History

• An ephemeral civilization

The extraordinary Nok civilization first appeared in Nigeria in 1,000 B.C. and mysteriously died out at the end of the first millennium for some obscure reason, possibly following an epidemic or a devastating famine. It appears to have been a very advanced civilization both in its social organization and its refinement, at a time when the rest of southern Africa was entering its Neolithic era, or the Stone Age.

At that time hunters and farmers were using simple tools like axes and stone ploughshares. A close linkage with the Ancient Egypt could partly explain the maturity of this civilization, considered to be the oldest producer of terracotta in subsaharan Africa.

• Outstanding evidence

The technological advancement of the civilization is evidenced by their works of art, preserved by time, the sumptuous terracotta pieces expressing their potters' mastery of the firing process as well as the high quality of sculpture and artistry. The subject matter of their representations is mainly dignitaries, animals and other reliquaries and is preserved, for the most part, in the form of scattered pieces.

It is for this reason that Nok art is known today only by the heads of figures, both masculine and feminine, whose hairstyles are particularly detailed and refined. The reason the statues were found broken is that the discovery of these terracottas was generally made by digging into the alluvial mud resulting from water erosion. The terracotta statues had been buried there, rolled, polished and broken. Therefore tall works preserved intact are quite rare, explaining their value on the modern black market of art.

The Royal Company of Niger had become interested in the ore deposits in the area in the 1880s. In 1928, Colonel J. Dent Young, manager of the ore partnership in the Nok area, noticed the debris of terracotta as workers were washing down mud and gravel containing iron ore: the first discovery, the head of a monkey was found.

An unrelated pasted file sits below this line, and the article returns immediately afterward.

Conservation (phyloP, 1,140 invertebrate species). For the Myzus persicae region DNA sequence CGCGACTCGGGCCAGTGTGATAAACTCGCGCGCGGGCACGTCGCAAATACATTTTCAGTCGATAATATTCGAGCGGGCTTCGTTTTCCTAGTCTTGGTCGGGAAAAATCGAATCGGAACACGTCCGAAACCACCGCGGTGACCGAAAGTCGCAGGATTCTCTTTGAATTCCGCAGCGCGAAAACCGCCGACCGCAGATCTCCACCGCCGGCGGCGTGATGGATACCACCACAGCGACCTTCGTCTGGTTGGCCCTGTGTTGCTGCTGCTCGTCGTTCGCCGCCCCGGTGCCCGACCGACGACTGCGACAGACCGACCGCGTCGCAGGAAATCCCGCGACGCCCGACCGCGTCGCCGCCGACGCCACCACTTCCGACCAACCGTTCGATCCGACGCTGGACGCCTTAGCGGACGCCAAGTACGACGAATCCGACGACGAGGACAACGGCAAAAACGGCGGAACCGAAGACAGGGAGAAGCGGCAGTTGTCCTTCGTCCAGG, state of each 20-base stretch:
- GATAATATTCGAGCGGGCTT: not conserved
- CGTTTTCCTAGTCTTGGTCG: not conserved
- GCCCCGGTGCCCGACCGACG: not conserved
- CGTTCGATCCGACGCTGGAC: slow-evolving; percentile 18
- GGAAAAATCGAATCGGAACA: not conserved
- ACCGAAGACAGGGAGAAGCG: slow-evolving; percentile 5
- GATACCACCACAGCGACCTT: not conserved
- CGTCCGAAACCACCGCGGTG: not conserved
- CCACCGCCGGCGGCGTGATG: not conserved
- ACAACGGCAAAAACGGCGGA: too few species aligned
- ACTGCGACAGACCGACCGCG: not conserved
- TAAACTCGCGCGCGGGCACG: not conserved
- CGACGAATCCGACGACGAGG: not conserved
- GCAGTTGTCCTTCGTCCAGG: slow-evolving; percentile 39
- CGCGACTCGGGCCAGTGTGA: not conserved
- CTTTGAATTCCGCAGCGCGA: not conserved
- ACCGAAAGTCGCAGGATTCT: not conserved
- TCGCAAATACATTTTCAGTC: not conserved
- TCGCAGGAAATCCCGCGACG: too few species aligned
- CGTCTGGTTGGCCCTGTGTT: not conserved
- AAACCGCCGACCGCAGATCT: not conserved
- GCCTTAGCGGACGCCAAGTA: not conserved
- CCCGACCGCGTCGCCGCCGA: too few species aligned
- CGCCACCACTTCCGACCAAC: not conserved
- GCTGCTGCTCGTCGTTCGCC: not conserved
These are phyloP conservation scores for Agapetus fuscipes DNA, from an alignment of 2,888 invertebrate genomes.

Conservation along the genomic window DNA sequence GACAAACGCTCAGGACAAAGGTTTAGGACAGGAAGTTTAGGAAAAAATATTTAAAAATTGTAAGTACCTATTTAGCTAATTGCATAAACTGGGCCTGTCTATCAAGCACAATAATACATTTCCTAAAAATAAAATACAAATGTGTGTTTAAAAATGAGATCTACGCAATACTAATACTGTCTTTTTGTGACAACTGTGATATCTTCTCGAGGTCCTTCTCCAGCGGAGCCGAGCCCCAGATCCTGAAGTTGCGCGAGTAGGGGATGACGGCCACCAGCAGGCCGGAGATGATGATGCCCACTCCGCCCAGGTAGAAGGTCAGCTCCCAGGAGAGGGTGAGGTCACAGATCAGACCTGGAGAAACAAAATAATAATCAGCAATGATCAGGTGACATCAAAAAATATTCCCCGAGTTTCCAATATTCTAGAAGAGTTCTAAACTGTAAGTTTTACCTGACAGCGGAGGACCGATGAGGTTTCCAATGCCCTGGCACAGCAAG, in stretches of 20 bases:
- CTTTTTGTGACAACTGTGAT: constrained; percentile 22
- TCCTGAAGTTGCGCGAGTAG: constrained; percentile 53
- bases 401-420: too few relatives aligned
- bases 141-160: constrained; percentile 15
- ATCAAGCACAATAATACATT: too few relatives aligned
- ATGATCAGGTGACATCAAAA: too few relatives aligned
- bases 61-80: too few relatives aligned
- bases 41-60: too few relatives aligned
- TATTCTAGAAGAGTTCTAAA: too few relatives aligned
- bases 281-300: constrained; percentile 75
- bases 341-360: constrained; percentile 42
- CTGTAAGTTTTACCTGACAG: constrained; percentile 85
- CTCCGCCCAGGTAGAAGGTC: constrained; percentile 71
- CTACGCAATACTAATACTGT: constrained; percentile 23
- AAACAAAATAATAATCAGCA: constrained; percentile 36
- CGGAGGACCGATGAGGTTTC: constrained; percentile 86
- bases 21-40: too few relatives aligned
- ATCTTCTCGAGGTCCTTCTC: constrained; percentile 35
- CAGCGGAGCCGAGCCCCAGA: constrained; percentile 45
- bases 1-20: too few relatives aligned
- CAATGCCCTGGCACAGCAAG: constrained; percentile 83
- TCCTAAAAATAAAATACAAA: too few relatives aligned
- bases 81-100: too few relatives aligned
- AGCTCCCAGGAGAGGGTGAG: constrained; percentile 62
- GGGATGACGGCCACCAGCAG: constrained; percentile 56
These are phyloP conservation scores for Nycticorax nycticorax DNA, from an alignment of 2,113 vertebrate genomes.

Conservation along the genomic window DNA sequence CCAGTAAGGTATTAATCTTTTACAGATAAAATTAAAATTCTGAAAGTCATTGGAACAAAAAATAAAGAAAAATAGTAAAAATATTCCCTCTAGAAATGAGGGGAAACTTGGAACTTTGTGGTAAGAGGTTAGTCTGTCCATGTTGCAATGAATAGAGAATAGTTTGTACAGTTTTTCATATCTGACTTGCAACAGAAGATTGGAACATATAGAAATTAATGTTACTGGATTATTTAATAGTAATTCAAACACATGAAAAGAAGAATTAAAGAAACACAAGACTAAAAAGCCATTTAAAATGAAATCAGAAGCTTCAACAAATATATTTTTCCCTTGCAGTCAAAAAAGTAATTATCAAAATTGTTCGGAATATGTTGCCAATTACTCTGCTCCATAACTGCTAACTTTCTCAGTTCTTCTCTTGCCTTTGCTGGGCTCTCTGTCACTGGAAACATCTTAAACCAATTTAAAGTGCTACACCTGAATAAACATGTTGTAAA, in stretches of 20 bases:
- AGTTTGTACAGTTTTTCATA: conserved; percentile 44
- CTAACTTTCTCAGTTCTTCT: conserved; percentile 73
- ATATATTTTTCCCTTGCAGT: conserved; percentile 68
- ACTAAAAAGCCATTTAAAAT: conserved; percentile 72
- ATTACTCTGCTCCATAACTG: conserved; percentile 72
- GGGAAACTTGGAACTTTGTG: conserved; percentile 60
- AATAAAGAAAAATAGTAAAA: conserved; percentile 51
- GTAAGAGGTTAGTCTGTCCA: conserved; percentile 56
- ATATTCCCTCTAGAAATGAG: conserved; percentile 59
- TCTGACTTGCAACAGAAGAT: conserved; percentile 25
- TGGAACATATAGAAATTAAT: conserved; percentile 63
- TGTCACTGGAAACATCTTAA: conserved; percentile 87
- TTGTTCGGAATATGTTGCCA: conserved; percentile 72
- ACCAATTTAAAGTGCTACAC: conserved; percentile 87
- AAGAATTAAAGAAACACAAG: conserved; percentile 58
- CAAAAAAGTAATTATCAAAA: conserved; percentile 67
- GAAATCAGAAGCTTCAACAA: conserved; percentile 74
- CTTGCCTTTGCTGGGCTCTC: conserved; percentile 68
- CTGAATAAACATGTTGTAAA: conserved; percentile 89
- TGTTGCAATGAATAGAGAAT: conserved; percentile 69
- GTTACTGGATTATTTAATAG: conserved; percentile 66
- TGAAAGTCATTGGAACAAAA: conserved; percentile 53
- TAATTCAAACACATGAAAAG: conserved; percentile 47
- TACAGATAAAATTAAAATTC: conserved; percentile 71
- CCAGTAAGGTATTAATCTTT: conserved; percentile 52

The culture of the Nok people was truly rediscovered while making more intensive mining efforts for ore deposits on the Jos plateau in 1929. Arising from the mists of time, the first pieces were unearthed, and a particular interest emerged surrounding these astonishing pieces, but unfortunately without formal classification or listing. From then on however, these terracottas from Nigeria would no longer go unnoticed.

• The history of the extractions

In 1932, a group of 11 statues in perfect condition was discovered near the town of Sokoto. Since that date, statues from the town of Katsina, south of the Benue river, have also been brought to light. Art historians would be inspired by these two villages and the one to follow, to distinguish three distinct terracotta styles.

Still later, in 1943, near the village of Nok in the center of Nigeria, a new series of clay statues was excavated by chance, while exploiting a tin mine. This story is better known to us and deserves to be told: a worker had found a head, near the village of Jemaa. He took it home and made a scarecrow out of it, a part it played perfectly in a yam field for one year. Eventually, it caught the attention of the mine manager who succeeded in buying it. He took it to the town of Jos and showed it to the civil administrator, Bernard Fagg, a professional archeologist, who immediately understood its importance. Fagg then asked all the miners to inform him of their discoveries. In 1944, a seated monkey was discovered in the embankments of a tin mine. In 1947, another small head of a man... from then on, Bernard and Angela Fagg supervised systematic excavations which turned out to be all the more fruitful because the findings, dispersed across a vast zone, reached well beyond the initial site.

The inventory of statues grew to over 150 pieces by 1977, most of them coming from secondary deposits (the small statues had been washed along by the floods towards the valleys) located in dry river beds in the savannahs in the center and north of Nigeria, south west of the Jos plateau.

Subsequently, new discoveries have been made in an even larger zone covering a surface area of 480 km by 320 km, including the middle valley of the Niger and the lower valley of the Benue.